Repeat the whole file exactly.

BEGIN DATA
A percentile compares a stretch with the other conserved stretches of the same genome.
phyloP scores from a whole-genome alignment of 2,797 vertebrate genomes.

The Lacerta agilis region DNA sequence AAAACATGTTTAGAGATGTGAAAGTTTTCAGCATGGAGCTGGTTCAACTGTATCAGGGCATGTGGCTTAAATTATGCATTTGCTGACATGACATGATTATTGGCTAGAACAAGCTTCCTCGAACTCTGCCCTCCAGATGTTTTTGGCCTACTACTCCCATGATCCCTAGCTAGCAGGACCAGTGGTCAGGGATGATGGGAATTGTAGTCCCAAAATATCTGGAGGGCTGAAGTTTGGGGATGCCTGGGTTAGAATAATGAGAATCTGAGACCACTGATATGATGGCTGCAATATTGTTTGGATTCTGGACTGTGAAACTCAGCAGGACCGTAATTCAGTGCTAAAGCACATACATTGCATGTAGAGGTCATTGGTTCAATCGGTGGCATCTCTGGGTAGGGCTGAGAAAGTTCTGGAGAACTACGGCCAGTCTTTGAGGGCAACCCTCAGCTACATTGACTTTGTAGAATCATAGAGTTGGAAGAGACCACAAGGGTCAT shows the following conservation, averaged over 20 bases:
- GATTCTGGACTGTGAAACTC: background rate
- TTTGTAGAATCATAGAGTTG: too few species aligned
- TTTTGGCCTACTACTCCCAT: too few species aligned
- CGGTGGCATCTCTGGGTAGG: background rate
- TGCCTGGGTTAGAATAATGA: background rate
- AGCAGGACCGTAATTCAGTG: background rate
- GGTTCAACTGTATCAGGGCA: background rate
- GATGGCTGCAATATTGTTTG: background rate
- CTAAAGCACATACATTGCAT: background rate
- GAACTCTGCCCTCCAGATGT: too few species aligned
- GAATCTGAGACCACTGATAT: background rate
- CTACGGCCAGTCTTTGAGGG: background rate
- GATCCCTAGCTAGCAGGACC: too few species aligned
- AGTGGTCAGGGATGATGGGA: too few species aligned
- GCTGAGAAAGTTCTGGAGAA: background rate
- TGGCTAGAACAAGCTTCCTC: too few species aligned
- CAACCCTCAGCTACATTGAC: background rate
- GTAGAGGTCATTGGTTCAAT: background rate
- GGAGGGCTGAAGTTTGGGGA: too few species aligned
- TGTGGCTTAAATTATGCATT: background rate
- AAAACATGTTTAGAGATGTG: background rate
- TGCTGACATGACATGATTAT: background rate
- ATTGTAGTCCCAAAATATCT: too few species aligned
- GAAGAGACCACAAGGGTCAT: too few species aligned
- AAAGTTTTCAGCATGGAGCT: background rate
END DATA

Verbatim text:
A percentile compares a stretch with the other conserved stretches of the same genome.
phyloP scores from a whole-genome alignment of 2,797 vertebrate genomes.

The Lacerta agilis region DNA sequence AAAACATGTTTAGAGATGTGAAAGTTTTCAGCATGGAGCTGGTTCAACTGTATCAGGGCATGTGGCTTAAATTATGCATTTGCTGACATGACATGATTATTGGCTAGAACAAGCTTCCTCGAACTCTGCCCTCCAGATGTTTTTGGCCTACTACTCCCATGATCCCTAGCTAGCAGGACCAGTGGTCAGGGATGATGGGAATTGTAGTCCCAAAATATCTGGAGGGCTGAAGTTTGGGGATGCCTGGGTTAGAATAATGAGAATCTGAGACCACTGATATGATGGCTGCAATATTGTTTGGATTCTGGACTGTGAAACTCAGCAGGACCGTAATTCAGTGCTAAAGCACATACATTGCATGTAGAGGTCATTGGTTCAATCGGTGGCATCTCTGGGTAGGGCTGAGAAAGTTCTGGAGAACTACGGCCAGTCTTTGAGGGCAACCCTCAGCTACATTGACTTTGTAGAATCATAGAGTTGGAAGAGACCACAAGGGTCAT shows the following conservation, averaged over 20 bases:
- GATTCTGGACTGTGAAACTC: background rate
- TTTGTAGAATCATAGAGTTG: too few species aligned
- TTTTGGCCTACTACTCCCAT: too few species aligned
- CGGTGGCATCTCTGGGTAGG: background rate
- TGCCTGGGTTAGAATAATGA: background rate
- AGCAGGACCGTAATTCAGTG: background rate
- GGTTCAACTGTATCAGGGCA: background rate
- GATGGCTGCAATATTGTTTG: background rate
- CTAAAGCACATACATTGCAT: background rate
- GAACTCTGCCCTCCAGATGT: too few species aligned
- GAATCTGAGACCACTGATAT: background rate
- CTACGGCCAGTCTTTGAGGG: background rate
- GATCCCTAGCTAGCAGGACC: too few species aligned
- AGTGGTCAGGGATGATGGGA: too few species aligned
- GCTGAGAAAGTTCTGGAGAA: background rate
- TGGCTAGAACAAGCTTCCTC: too few species aligned
- CAACCCTCAGCTACATTGAC: background rate
- GTAGAGGTCATTGGTTCAAT: background rate
- GGAGGGCTGAAGTTTGGGGA: too few species aligned
- TGTGGCTTAAATTATGCATT: background rate
- AAAACATGTTTAGAGATGTG: background rate
- TGCTGACATGACATGATTAT: background rate
- ATTGTAGTCCCAAAATATCT: too few species aligned
- GAAGAGACCACAAGGGTCAT: too few species aligned
- AAAGTTTTCAGCATGGAGCT: background rate